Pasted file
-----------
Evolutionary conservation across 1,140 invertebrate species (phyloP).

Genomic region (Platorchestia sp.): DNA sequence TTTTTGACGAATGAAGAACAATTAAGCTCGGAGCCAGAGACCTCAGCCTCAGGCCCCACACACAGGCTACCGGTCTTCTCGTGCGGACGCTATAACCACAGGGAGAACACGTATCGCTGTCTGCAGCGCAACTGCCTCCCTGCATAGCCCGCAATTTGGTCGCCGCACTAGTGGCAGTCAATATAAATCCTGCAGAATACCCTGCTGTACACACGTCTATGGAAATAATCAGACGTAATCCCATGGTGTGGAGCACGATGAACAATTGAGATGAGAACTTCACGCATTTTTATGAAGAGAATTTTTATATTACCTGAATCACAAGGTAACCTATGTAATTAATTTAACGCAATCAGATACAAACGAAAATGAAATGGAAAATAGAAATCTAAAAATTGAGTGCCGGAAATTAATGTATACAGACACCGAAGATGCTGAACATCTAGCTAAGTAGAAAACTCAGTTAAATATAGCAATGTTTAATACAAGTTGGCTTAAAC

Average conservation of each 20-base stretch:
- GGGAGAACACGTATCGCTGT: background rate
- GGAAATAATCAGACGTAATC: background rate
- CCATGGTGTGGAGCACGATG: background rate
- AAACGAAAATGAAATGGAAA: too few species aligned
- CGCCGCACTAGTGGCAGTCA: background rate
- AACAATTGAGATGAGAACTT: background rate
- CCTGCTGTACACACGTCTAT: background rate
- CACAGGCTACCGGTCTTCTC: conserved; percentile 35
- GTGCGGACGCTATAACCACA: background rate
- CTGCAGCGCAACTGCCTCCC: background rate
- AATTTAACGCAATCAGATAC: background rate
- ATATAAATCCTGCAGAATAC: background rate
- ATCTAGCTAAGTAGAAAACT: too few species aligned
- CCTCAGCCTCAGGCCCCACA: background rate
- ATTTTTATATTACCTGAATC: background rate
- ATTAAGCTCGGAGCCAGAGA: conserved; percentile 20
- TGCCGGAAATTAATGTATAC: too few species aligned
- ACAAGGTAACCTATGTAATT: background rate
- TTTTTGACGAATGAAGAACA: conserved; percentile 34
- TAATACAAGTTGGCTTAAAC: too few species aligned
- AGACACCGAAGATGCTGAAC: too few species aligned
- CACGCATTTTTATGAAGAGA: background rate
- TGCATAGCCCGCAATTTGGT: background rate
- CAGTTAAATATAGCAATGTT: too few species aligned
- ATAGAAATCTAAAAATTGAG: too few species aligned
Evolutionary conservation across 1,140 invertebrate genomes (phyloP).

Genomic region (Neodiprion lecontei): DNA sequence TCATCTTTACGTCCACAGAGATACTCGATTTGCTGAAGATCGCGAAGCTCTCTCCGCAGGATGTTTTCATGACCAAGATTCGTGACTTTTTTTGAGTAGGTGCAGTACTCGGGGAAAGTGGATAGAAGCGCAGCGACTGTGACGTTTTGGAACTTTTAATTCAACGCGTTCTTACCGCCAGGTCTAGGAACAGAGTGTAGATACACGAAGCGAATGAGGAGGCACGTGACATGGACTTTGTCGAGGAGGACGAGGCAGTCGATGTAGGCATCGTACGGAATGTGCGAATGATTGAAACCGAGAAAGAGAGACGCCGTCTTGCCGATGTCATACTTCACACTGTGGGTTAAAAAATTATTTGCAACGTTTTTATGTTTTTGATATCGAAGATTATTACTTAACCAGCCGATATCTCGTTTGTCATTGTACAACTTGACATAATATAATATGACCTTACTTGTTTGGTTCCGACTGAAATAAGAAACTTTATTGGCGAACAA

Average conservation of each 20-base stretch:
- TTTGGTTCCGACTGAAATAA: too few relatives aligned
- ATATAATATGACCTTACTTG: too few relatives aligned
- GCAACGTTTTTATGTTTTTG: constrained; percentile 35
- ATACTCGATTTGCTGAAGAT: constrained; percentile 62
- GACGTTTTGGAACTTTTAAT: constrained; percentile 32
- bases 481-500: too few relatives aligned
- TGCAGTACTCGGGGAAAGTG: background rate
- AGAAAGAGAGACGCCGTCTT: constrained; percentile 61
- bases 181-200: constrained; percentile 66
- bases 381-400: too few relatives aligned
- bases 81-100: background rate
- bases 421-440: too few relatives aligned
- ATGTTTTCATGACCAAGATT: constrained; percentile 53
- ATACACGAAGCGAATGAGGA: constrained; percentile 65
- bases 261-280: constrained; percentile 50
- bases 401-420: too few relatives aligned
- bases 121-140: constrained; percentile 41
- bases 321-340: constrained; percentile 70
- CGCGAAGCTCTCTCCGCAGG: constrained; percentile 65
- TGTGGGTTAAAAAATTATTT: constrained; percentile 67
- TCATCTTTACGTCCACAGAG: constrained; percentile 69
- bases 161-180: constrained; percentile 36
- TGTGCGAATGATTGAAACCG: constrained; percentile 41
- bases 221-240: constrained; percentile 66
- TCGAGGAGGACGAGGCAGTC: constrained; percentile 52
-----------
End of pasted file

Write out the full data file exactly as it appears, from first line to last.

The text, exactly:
Evolutionary conservation across 1,140 invertebrate species (phyloP).

Genomic region (Platorchestia sp.): DNA sequence TTTTTGACGAATGAAGAACAATTAAGCTCGGAGCCAGAGACCTCAGCCTCAGGCCCCACACACAGGCTACCGGTCTTCTCGTGCGGACGCTATAACCACAGGGAGAACACGTATCGCTGTCTGCAGCGCAACTGCCTCCCTGCATAGCCCGCAATTTGGTCGCCGCACTAGTGGCAGTCAATATAAATCCTGCAGAATACCCTGCTGTACACACGTCTATGGAAATAATCAGACGTAATCCCATGGTGTGGAGCACGATGAACAATTGAGATGAGAACTTCACGCATTTTTATGAAGAGAATTTTTATATTACCTGAATCACAAGGTAACCTATGTAATTAATTTAACGCAATCAGATACAAACGAAAATGAAATGGAAAATAGAAATCTAAAAATTGAGTGCCGGAAATTAATGTATACAGACACCGAAGATGCTGAACATCTAGCTAAGTAGAAAACTCAGTTAAATATAGCAATGTTTAATACAAGTTGGCTTAAAC

Average conservation of each 20-base stretch:
- GGGAGAACACGTATCGCTGT: background rate
- GGAAATAATCAGACGTAATC: background rate
- CCATGGTGTGGAGCACGATG: background rate
- AAACGAAAATGAAATGGAAA: too few species aligned
- CGCCGCACTAGTGGCAGTCA: background rate
- AACAATTGAGATGAGAACTT: background rate
- CCTGCTGTACACACGTCTAT: background rate
- CACAGGCTACCGGTCTTCTC: conserved; percentile 35
- GTGCGGACGCTATAACCACA: background rate
- CTGCAGCGCAACTGCCTCCC: background rate
- AATTTAACGCAATCAGATAC: background rate
- ATATAAATCCTGCAGAATAC: background rate
- ATCTAGCTAAGTAGAAAACT: too few species aligned
- CCTCAGCCTCAGGCCCCACA: background rate
- ATTTTTATATTACCTGAATC: background rate
- ATTAAGCTCGGAGCCAGAGA: conserved; percentile 20
- TGCCGGAAATTAATGTATAC: too few species aligned
- ACAAGGTAACCTATGTAATT: background rate
- TTTTTGACGAATGAAGAACA: conserved; percentile 34
- TAATACAAGTTGGCTTAAAC: too few species aligned
- AGACACCGAAGATGCTGAAC: too few species aligned
- CACGCATTTTTATGAAGAGA: background rate
- TGCATAGCCCGCAATTTGGT: background rate
- CAGTTAAATATAGCAATGTT: too few species aligned
- ATAGAAATCTAAAAATTGAG: too few species aligned
Evolutionary conservation across 1,140 invertebrate genomes (phyloP).

Genomic region (Neodiprion lecontei): DNA sequence TCATCTTTACGTCCACAGAGATACTCGATTTGCTGAAGATCGCGAAGCTCTCTCCGCAGGATGTTTTCATGACCAAGATTCGTGACTTTTTTTGAGTAGGTGCAGTACTCGGGGAAAGTGGATAGAAGCGCAGCGACTGTGACGTTTTGGAACTTTTAATTCAACGCGTTCTTACCGCCAGGTCTAGGAACAGAGTGTAGATACACGAAGCGAATGAGGAGGCACGTGACATGGACTTTGTCGAGGAGGACGAGGCAGTCGATGTAGGCATCGTACGGAATGTGCGAATGATTGAAACCGAGAAAGAGAGACGCCGTCTTGCCGATGTCATACTTCACACTGTGGGTTAAAAAATTATTTGCAACGTTTTTATGTTTTTGATATCGAAGATTATTACTTAACCAGCCGATATCTCGTTTGTCATTGTACAACTTGACATAATATAATATGACCTTACTTGTTTGGTTCCGACTGAAATAAGAAACTTTATTGGCGAACAA

Average conservation of each 20-base stretch:
- TTTGGTTCCGACTGAAATAA: too few relatives aligned
- ATATAATATGACCTTACTTG: too few relatives aligned
- GCAACGTTTTTATGTTTTTG: constrained; percentile 35
- ATACTCGATTTGCTGAAGAT: constrained; percentile 62
- GACGTTTTGGAACTTTTAAT: constrained; percentile 32
- bases 481-500: too few relatives aligned
- TGCAGTACTCGGGGAAAGTG: background rate
- AGAAAGAGAGACGCCGTCTT: constrained; percentile 61
- bases 181-200: constrained; percentile 66
- bases 381-400: too few relatives aligned
- bases 81-100: background rate
- bases 421-440: too few relatives aligned
- ATGTTTTCATGACCAAGATT: constrained; percentile 53
- ATACACGAAGCGAATGAGGA: constrained; percentile 65
- bases 261-280: constrained; percentile 50
- bases 401-420: too few relatives aligned
- bases 121-140: constrained; percentile 41
- bases 321-340: constrained; percentile 70
- CGCGAAGCTCTCTCCGCAGG: constrained; percentile 65
- TGTGGGTTAAAAAATTATTT: constrained; percentile 67
- TCATCTTTACGTCCACAGAG: constrained; percentile 69
- bases 161-180: constrained; percentile 36
- TGTGCGAATGATTGAAACCG: constrained; percentile 41
- bases 221-240: constrained; percentile 66
- TCGAGGAGGACGAGGCAGTC: constrained; percentile 52